Isaiah 63–A Story From Three Perspectives

Isaiah 63 could easily be a script to a Hollywood movie.  It looks At Israel from 3 perspectives; the Father that avenges His chosen’s enemies, a grateful child that recognizes and regrets their rebellion, and a humble recipient that begs for forgiveness for their wicked behavior.  The title could be “Three Genres”. 

In the first genre, the audience would see the rage of a Heavenly Father tired of seeing His chosen attacked and abused by all that are around them.  In His mind, these are His precious treasures, and no one will help them.  So, as any great Dad would–The Father interceded.  It was not pretty, and the enemies were destroyed “Hollywood Style”.  The Father wanted to make clear that while there are times when he has had to discipline them–no one can mess with His kids and not pay a price!

Act two is staged in a quiet forest, where a Lovely child tells the story of a Father’s patience and love for Children that chose to rebel.  She sings the praises of the patience of a Father that would love despite the rebellion.  One can hear the beautiful and humble grateful heart of this child of the King.  She knows she did not deserve the effort, but also that Her Heavenly father would Have it no other way.

Then the final vignette.  This vignette is in a chapel on a hill where a child who has given the Father a very difficult time realizes the err of their ways and repents and asks for the pardon the awful behavior.  In that, the Father gladly scoops up the child and forgives the child without a second thought.  It is a scene like the prodigal son with fine robes, fatted calves and celebration that lasts for days.  All are reunited, redeemed, and restored and the family of God walks in peace and unity…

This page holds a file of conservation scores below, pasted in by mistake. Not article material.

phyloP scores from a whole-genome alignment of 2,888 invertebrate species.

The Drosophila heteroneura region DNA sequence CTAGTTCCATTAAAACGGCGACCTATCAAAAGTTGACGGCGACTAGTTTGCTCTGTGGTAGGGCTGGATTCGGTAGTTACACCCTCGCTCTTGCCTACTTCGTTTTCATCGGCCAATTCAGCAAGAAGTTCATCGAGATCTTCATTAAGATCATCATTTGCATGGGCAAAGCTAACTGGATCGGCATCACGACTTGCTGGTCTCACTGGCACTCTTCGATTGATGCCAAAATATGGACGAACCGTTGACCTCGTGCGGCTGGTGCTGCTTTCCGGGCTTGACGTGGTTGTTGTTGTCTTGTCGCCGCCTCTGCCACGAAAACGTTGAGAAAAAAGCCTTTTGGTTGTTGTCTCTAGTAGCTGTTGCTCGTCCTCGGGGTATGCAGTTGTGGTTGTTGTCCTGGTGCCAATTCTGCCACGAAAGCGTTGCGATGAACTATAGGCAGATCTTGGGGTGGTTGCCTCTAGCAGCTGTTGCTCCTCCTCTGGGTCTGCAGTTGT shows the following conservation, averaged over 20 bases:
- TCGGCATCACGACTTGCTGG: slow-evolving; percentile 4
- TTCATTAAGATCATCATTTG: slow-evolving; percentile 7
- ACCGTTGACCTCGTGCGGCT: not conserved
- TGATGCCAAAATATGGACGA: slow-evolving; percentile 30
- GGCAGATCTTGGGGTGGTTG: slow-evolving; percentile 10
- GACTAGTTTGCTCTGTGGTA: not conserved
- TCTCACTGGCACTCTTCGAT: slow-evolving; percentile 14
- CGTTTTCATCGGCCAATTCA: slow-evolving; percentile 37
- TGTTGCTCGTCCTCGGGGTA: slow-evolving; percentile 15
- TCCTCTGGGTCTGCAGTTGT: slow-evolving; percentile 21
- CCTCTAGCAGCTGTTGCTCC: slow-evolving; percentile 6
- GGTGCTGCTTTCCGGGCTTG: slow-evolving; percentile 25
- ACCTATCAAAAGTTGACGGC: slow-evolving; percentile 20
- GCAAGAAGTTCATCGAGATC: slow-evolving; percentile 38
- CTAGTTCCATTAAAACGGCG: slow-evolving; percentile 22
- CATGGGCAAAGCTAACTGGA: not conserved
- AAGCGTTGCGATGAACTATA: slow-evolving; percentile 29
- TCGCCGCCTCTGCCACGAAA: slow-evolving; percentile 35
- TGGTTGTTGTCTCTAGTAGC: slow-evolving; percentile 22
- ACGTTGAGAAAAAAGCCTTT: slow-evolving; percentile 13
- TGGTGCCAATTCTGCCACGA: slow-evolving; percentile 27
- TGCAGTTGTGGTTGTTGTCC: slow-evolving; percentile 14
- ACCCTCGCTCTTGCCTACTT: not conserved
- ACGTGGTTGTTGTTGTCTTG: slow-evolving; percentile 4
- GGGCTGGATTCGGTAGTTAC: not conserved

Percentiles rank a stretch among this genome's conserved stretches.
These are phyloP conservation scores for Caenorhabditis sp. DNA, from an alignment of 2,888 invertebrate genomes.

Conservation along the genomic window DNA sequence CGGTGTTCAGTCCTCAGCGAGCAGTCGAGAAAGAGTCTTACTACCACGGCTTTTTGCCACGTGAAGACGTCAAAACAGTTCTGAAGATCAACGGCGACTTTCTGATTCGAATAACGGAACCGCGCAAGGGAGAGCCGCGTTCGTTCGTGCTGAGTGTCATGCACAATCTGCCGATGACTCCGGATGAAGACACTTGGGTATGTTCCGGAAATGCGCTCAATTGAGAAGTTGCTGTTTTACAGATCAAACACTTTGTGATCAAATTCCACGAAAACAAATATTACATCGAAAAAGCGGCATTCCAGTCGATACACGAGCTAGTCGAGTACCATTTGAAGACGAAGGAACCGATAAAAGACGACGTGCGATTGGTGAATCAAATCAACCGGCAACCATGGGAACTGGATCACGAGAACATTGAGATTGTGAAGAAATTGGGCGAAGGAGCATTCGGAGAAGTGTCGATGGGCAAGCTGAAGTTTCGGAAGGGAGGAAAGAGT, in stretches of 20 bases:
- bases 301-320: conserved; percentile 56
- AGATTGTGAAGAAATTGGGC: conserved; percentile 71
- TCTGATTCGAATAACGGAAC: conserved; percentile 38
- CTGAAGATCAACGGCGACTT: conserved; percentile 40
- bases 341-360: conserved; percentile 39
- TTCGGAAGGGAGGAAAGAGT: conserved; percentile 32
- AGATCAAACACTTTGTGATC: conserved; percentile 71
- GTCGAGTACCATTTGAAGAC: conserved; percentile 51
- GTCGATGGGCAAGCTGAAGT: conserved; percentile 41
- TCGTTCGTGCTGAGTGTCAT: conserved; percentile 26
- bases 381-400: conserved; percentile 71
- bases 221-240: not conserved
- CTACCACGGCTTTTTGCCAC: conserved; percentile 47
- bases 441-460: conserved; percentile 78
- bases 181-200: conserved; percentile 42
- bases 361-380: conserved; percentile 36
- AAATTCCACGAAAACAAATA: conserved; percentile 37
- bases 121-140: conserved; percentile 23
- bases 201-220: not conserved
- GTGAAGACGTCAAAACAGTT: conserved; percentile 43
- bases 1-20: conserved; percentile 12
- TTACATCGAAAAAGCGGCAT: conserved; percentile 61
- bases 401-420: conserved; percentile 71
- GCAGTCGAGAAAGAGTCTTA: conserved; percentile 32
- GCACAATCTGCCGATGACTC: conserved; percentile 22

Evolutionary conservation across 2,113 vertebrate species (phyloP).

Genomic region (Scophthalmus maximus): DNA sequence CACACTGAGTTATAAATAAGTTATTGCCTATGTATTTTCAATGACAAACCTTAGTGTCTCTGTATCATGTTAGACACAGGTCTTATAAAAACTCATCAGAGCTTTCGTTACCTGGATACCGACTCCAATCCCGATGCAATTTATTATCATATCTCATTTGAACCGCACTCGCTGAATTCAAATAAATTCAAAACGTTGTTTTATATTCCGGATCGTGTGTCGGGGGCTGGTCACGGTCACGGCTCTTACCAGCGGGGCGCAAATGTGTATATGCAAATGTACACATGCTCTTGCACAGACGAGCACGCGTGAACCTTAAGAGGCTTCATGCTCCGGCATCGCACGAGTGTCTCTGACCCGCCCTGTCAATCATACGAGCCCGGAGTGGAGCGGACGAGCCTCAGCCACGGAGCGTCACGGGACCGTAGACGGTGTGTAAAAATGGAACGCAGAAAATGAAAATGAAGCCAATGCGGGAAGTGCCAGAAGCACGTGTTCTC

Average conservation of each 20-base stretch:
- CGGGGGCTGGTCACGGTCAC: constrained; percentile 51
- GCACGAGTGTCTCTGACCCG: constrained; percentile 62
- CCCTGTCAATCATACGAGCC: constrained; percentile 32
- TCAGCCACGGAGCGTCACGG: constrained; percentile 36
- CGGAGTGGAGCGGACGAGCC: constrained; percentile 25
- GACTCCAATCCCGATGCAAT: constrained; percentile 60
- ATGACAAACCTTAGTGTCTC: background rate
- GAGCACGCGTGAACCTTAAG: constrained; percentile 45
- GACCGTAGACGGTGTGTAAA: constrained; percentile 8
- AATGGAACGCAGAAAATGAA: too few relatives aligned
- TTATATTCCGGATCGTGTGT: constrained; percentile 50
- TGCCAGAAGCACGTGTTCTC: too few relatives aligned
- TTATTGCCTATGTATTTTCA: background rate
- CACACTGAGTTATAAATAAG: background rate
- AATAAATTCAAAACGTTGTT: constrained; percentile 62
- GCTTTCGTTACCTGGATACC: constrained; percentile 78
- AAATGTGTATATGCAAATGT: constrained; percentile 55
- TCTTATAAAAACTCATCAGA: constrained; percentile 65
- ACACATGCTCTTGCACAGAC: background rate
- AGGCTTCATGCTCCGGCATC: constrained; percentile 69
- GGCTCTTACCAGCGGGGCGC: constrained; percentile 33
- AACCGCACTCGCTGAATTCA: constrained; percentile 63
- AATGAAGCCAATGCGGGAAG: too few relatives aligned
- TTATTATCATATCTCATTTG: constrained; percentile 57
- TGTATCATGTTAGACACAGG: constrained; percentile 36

The closing credits display three verses–Romans 5:8, 2 Chronicles 7:14 and I John 1:9…

God Bless You


Who is this who comes from Edom,
    from the city of Bozrah,
    with his clothing stained red?
Who is this in royal robes,
    marching in his great strength?

“It is I, the Lord, announcing your salvation!
    It is I, the Lord, who has the power to save!”

Why are your clothes so red,
    as if you have been treading out grapes?

“I have been treading the winepress alone;
    no one was there to help me.
In my anger I have trampled my enemies
    as if they were grapes.
In my fury I have trampled my foes.
    Their blood has stained my clothes.
For the time has come for me to avenge my people,
    to ransom them from their oppressors.
I was amazed to see that no one intervened
    to help the oppressed.
So I myself stepped in to save them with my strong arm,
    and my wrath sustained me.
I crushed the nations in my anger
    and made them stagger and fall to the ground,
    spilling their blood upon the earth.”

God Is Not Mocked–Exodus 7 Part 1